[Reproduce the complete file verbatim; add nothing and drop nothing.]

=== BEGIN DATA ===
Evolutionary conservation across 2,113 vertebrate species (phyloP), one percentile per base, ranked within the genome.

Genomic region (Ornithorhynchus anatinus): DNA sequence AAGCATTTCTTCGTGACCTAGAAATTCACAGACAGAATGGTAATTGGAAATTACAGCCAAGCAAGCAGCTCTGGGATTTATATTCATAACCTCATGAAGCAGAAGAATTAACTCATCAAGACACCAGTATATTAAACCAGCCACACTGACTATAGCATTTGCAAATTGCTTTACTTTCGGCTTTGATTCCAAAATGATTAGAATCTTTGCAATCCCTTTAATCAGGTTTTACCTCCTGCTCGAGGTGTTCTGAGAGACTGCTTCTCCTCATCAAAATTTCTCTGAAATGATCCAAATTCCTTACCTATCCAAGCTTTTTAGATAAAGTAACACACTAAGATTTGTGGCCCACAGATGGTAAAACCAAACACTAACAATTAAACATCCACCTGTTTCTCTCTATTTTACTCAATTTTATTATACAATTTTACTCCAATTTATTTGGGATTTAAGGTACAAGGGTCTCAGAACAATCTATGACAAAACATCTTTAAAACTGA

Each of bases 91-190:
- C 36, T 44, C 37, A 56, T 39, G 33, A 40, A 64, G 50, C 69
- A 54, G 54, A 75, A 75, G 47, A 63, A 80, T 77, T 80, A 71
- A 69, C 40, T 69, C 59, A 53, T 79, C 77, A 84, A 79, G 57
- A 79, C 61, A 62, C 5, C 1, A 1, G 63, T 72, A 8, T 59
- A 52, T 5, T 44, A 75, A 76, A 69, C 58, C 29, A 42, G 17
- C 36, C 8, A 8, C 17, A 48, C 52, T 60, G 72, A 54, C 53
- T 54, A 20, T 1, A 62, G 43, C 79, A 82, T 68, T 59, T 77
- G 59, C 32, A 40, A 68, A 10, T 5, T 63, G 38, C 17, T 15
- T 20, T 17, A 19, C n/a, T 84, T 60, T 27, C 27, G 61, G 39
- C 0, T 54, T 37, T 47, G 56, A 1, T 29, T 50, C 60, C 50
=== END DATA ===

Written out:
Evolutionary conservation across 2,113 vertebrate species (phyloP), one percentile per base, ranked within the genome.

Genomic region (Ornithorhynchus anatinus): DNA sequence AAGCATTTCTTCGTGACCTAGAAATTCACAGACAGAATGGTAATTGGAAATTACAGCCAAGCAAGCAGCTCTGGGATTTATATTCATAACCTCATGAAGCAGAAGAATTAACTCATCAAGACACCAGTATATTAAACCAGCCACACTGACTATAGCATTTGCAAATTGCTTTACTTTCGGCTTTGATTCCAAAATGATTAGAATCTTTGCAATCCCTTTAATCAGGTTTTACCTCCTGCTCGAGGTGTTCTGAGAGACTGCTTCTCCTCATCAAAATTTCTCTGAAATGATCCAAATTCCTTACCTATCCAAGCTTTTTAGATAAAGTAACACACTAAGATTTGTGGCCCACAGATGGTAAAACCAAACACTAACAATTAAACATCCACCTGTTTCTCTCTATTTTACTCAATTTTATTATACAATTTTACTCCAATTTATTTGGGATTTAAGGTACAAGGGTCTCAGAACAATCTATGACAAAACATCTTTAAAACTGA

Each of bases 91-190:
- C 36, T 44, C 37, A 56, T 39, G 33, A 40, A 64, G 50, C 69
- A 54, G 54, A 75, A 75, G 47, A 63, A 80, T 77, T 80, A 71
- A 69, C 40, T 69, C 59, A 53, T 79, C 77, A 84, A 79, G 57
- A 79, C 61, A 62, C 5, C 1, A 1, G 63, T 72, A 8, T 59
- A 52, T 5, T 44, A 75, A 76, A 69, C 58, C 29, A 42, G 17
- C 36, C 8, A 8, C 17, A 48, C 52, T 60, G 72, A 54, C 53
- T 54, A 20, T 1, A 62, G 43, C 79, A 82, T 68, T 59, T 77
- G 59, C 32, A 40, A 68, A 10, T 5, T 63, G 38, C 17, T 15
- T 20, T 17, A 19, C n/a, T 84, T 60, T 27, C 27, G 61, G 39
- C 0, T 54, T 37, T 47, G 56, A 1, T 29, T 50, C 60, C 50